The company announced that it would change the requirements for both new borrowers and those who are refinancing existing home loans. Now the maximum loan-to-value ratios that it will allow is just 90 percent, down from as much as 97 percent in the past, and certain loans will require higher credit scores to be backed by the government-sponsored mortgage giant, based on Fannie Mae data compiled by Bloomberg Businessweek.
In particular, the tighter mortgage requirements mandate that borrowers of adjustable-rate loans, who were not cleared by the company's Desktop Underwriter software program, will need credit ratings of 640, up from the current 620, the report said. Further, lenders will no longer be able to grant loans for those whose ratings are 40 points below other requirements based on their judgment of other factors.
And on top of everything else, an expert noted that the company will also likely begin asking self-employed borrowers for more tax information in the future, the report said. Now, Fannie Mae will need to see two years of tax returns for both them and their businesses to verify their income. This change may be related to a software update the company applied to its underwriting program.
Undermining the Market?
"This can knock a decent portion of borrowers out of the picture who had a rough year in business two years ago," Matt Hackett, underwriting manager at New York lender Equity Now Inc., told the news agency. "You'd be surprised how much of an effect this has."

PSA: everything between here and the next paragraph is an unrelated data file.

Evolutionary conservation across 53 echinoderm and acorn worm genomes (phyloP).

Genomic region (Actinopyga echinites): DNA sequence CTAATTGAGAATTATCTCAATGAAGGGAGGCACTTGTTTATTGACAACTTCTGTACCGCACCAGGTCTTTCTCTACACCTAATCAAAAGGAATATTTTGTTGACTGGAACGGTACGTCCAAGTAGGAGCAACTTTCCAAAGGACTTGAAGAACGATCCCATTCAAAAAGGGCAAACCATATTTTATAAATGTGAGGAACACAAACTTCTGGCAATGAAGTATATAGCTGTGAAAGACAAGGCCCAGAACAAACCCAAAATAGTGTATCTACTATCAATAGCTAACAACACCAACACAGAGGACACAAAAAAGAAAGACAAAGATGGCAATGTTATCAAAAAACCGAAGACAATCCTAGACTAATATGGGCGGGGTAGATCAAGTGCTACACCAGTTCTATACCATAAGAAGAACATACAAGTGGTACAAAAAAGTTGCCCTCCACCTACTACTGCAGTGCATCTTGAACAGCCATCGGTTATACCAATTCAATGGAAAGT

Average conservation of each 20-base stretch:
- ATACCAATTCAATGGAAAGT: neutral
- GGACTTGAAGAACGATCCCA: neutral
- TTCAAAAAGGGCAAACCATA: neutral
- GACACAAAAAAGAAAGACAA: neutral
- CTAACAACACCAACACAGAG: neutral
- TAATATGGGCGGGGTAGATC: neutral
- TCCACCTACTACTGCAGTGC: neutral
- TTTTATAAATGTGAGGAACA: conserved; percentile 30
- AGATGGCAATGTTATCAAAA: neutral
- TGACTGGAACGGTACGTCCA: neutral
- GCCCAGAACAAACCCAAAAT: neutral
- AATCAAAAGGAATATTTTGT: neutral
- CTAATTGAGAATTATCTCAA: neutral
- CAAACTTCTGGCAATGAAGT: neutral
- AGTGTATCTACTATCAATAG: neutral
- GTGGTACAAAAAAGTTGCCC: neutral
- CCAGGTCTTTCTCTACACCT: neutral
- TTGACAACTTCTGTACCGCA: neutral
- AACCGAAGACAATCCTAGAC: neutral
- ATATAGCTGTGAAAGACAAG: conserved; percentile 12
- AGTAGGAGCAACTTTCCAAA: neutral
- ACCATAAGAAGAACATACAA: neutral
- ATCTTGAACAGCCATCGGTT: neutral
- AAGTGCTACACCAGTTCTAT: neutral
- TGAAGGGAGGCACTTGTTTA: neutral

Fannie Mae and Freddie Mac, both of which are now run by the federal government, back about two-thirds of all new home loans, the report said. Experts believe these tighter restrictions will be significantly problematic to the housing market.
The real estate industry is still largely in recovery mode after the crash observed a few years ago, though there have been some improvements in recent months. Currently, housing affordability is at or near all-time highs thanks to low interest rates and prices, though prices are expected to rise over the remaining few months of the year.
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